As the Holy Spirit does His work in your life- repent, turn from your sin, and confess your dependence upon the finished work of Christ. As you turn from yourself to God, I urge you to pray as you learn to make decisions. Spend time in Proverbs. Find godly counselors in your local Church, or talk to godly believers you know. Pray again, and then make your decision.
Making godly decisions requires trust in the sovereign care and concern of a good God who loves us and wants His children to grow in His image and likeness. I urge you today- to put your trust in the Lord, rest in His finished work, pray, read the Word of God, find godly counselors, and make all your decisions for the sake of the Gospel to the glory of God.
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Every week I am going to take a question and answer it. If you have a question or questions feel free to submit it here: http://servantsofgrace.org/contact/ and it will be answered either on the website or privately.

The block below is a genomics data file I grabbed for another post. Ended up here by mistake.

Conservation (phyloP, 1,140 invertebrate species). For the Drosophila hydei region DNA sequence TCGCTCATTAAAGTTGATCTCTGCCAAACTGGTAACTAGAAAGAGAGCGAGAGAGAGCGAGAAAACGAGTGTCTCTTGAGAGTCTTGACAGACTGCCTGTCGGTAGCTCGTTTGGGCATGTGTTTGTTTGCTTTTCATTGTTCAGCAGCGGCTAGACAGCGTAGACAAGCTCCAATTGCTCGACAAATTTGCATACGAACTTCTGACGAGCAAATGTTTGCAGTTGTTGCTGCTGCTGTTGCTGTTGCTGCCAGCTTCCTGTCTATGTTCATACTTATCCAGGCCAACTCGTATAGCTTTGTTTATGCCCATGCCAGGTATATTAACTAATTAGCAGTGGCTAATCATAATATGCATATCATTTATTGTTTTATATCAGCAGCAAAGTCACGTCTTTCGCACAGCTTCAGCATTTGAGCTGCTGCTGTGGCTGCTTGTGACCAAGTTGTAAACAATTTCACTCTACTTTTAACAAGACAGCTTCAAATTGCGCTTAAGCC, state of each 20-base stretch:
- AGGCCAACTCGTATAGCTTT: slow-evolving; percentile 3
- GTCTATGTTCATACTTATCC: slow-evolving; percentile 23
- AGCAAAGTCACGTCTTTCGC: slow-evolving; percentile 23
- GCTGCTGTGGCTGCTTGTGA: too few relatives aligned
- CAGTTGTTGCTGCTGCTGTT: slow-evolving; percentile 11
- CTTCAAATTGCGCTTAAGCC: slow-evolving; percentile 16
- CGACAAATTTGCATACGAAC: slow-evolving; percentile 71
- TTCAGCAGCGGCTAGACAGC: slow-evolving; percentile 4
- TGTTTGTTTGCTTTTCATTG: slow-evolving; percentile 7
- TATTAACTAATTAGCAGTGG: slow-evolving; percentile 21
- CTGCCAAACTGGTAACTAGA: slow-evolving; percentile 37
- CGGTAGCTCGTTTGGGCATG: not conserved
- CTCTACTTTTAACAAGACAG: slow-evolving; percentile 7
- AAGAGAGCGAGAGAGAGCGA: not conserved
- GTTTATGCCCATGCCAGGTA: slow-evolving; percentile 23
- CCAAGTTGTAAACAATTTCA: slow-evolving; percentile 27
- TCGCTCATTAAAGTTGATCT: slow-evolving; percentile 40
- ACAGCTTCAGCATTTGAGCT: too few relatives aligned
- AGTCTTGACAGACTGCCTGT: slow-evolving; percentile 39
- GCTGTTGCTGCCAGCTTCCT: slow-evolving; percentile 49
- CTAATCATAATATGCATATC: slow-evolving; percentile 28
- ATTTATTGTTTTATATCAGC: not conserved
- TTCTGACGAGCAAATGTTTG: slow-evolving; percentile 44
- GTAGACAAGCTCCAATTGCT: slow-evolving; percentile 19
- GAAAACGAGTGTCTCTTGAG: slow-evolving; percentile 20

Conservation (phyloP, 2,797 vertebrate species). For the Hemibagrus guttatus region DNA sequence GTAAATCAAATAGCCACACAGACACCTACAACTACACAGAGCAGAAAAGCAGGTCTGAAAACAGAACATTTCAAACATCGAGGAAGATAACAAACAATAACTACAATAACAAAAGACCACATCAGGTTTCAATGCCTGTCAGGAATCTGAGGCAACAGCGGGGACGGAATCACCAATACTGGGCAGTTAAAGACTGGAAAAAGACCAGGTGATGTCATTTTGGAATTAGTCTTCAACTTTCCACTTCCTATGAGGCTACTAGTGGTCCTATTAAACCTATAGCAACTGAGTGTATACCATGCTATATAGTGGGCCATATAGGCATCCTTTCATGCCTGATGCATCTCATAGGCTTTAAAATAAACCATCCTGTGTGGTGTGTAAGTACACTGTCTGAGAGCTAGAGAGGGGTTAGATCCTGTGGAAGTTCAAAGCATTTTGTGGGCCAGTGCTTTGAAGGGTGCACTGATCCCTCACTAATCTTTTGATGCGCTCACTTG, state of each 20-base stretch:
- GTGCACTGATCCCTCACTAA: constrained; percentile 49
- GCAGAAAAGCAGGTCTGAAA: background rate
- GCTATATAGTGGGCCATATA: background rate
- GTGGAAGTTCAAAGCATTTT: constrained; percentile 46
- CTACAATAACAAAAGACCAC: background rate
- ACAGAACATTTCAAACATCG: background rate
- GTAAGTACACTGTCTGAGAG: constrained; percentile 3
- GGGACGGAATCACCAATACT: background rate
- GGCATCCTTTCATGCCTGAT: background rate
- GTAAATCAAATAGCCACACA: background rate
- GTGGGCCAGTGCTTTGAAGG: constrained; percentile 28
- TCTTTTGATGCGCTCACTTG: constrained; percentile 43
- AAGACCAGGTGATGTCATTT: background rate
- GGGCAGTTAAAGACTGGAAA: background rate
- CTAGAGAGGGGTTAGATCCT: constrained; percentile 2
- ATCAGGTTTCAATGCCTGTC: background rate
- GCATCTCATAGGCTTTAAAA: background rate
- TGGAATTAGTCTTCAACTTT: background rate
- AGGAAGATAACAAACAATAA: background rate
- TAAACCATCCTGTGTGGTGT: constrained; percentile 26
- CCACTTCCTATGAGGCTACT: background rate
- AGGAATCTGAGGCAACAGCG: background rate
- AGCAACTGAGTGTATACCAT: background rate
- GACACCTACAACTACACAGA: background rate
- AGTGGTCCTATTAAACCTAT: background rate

This week’s question is, “Why do many people tell new converts to begin reading the Gospel of John? and why is the Gospel of John so attractive to Jews?”
Dr. Hughes said, “John is unique in his powerful presentation of Jesus as the great Creator-God of the Universe. His massive vision of Christ has been used countless times to open the eyes of unbelievers to who Jesus is and the way of redemption. This Gospel’s continuing effect on Christians is equally profound because in John’s account believers find an ongoing source for expanding their concept of the Savior’s greatness.”
John’s Gospel account is simple to understand but its simplicity also gives us its greatest strength, which is its depth. The Apostle John is known for his ability to paint a picture. As an artist John takes his paint brush and paints a panoramic picture of Jesus. He also takes us into the life of Jesus but continues to weave the story so that we gain intimate knowledge of Jesus. John’s writing is easy to understand but plumbing the depths of his thought requires great effort. New converts are told to begin reading John because of this simplicity and because it is a key to understanding the other Gospels.